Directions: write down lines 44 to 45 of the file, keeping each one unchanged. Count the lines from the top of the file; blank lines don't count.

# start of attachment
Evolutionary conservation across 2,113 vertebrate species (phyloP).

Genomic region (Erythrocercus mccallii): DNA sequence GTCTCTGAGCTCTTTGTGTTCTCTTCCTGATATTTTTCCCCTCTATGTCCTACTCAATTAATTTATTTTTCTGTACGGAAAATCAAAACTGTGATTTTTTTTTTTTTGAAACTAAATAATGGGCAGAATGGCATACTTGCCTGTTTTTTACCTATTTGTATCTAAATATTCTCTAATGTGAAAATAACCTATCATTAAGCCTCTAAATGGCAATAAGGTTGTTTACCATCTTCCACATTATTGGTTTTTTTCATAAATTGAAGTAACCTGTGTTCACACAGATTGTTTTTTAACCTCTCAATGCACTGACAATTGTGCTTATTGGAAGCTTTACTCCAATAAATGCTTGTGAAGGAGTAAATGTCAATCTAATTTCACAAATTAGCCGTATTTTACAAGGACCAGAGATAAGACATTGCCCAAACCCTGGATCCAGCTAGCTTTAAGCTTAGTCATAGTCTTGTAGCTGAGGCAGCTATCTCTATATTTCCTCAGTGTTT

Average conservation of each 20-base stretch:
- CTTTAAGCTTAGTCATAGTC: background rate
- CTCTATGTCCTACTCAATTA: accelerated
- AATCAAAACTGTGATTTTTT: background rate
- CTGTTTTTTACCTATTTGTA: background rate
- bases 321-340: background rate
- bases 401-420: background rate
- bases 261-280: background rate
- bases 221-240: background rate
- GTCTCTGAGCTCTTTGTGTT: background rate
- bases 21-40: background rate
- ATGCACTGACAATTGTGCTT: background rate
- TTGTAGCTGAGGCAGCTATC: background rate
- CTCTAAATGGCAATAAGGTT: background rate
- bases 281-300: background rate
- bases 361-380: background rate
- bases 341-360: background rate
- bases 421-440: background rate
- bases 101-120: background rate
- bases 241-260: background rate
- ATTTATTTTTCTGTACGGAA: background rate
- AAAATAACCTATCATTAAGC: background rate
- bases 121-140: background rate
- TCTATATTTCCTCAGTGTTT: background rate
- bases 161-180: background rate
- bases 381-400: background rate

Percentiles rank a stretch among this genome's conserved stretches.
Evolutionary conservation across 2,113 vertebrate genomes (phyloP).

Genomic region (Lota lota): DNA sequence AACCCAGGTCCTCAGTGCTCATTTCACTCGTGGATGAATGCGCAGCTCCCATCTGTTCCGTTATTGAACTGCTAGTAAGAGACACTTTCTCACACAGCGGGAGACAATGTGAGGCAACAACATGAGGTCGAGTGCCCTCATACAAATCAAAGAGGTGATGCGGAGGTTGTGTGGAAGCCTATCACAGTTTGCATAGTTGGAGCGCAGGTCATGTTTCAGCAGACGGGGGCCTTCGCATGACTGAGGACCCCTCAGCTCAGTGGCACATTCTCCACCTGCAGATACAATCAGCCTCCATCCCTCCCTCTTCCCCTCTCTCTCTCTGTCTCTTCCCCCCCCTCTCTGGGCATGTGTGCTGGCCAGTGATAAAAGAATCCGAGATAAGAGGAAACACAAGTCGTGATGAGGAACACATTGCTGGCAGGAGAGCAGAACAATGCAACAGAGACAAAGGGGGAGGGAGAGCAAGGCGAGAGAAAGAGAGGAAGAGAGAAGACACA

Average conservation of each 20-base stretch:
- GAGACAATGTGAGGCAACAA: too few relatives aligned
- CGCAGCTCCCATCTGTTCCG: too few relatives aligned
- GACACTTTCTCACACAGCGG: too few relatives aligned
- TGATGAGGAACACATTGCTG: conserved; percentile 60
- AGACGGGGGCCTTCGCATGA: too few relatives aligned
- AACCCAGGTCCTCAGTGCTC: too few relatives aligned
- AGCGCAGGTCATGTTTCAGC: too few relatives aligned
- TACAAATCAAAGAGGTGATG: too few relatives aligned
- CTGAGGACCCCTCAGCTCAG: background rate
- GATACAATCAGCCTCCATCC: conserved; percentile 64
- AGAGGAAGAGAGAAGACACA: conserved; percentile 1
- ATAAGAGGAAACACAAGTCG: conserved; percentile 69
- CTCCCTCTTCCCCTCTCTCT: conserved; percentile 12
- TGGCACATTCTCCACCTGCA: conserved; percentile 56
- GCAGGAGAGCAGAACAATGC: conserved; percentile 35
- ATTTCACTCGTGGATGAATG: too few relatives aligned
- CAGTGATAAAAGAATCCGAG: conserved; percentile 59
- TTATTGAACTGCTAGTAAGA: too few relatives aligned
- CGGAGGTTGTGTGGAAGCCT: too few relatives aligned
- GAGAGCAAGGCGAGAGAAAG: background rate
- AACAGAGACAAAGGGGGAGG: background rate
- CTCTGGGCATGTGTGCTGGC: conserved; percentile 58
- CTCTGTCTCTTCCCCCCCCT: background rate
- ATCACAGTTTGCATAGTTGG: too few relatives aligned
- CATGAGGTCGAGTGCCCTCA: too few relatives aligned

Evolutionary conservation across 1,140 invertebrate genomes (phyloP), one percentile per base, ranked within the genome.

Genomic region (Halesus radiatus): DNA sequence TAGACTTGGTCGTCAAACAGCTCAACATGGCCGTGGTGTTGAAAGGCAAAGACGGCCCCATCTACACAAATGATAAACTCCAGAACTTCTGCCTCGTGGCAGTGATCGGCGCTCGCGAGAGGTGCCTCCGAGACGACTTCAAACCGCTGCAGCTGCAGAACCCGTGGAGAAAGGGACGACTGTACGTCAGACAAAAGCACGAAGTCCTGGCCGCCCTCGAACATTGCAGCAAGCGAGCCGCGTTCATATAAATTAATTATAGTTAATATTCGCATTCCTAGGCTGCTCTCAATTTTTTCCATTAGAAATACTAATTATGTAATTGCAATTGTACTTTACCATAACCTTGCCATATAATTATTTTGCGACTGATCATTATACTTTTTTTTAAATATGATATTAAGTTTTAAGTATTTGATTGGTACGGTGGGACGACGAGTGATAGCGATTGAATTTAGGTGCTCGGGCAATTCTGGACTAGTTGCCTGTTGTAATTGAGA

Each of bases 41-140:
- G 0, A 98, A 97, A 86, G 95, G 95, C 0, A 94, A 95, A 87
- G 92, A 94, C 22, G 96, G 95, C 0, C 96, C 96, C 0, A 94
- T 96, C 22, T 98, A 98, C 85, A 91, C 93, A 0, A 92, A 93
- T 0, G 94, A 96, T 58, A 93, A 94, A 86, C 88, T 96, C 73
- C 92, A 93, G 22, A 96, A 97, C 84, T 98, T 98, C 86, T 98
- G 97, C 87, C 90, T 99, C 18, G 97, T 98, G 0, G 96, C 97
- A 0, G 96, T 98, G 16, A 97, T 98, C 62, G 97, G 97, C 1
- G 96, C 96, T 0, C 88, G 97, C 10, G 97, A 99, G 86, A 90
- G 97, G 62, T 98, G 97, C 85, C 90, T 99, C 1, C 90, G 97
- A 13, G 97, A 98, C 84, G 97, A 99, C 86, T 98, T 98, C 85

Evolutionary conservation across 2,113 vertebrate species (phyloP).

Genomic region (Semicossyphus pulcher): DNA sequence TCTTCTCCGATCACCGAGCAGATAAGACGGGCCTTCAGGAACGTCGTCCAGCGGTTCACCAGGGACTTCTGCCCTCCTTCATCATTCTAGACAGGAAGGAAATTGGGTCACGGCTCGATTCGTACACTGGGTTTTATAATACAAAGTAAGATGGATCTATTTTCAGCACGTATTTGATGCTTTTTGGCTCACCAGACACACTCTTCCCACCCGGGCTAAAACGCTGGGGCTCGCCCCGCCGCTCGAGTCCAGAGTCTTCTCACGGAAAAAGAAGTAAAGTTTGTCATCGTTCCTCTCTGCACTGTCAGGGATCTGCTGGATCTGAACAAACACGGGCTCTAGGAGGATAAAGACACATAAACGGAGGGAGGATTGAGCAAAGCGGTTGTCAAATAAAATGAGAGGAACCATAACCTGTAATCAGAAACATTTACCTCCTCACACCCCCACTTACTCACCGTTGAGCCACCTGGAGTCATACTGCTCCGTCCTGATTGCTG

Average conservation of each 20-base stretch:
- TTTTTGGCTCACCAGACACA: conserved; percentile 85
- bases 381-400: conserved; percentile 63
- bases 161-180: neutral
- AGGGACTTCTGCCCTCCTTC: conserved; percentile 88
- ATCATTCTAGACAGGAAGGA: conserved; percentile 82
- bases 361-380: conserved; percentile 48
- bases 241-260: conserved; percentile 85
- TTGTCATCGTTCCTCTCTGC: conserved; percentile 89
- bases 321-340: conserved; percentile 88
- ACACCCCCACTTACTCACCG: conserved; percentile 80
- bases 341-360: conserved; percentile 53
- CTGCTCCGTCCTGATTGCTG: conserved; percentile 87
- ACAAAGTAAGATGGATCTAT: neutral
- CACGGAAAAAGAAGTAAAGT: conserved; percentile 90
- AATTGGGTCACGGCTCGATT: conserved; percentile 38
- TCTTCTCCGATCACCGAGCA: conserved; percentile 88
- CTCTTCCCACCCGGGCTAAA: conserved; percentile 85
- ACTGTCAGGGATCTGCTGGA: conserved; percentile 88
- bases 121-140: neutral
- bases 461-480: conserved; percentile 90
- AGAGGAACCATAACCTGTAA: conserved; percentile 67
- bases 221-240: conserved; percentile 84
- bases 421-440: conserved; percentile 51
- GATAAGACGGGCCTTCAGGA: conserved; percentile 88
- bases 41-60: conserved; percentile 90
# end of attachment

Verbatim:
- ATAAGAGGAAACACAAGTCG: conserved; percentile 69
- CTCCCTCTTCCCCTCTCTCT: conserved; percentile 12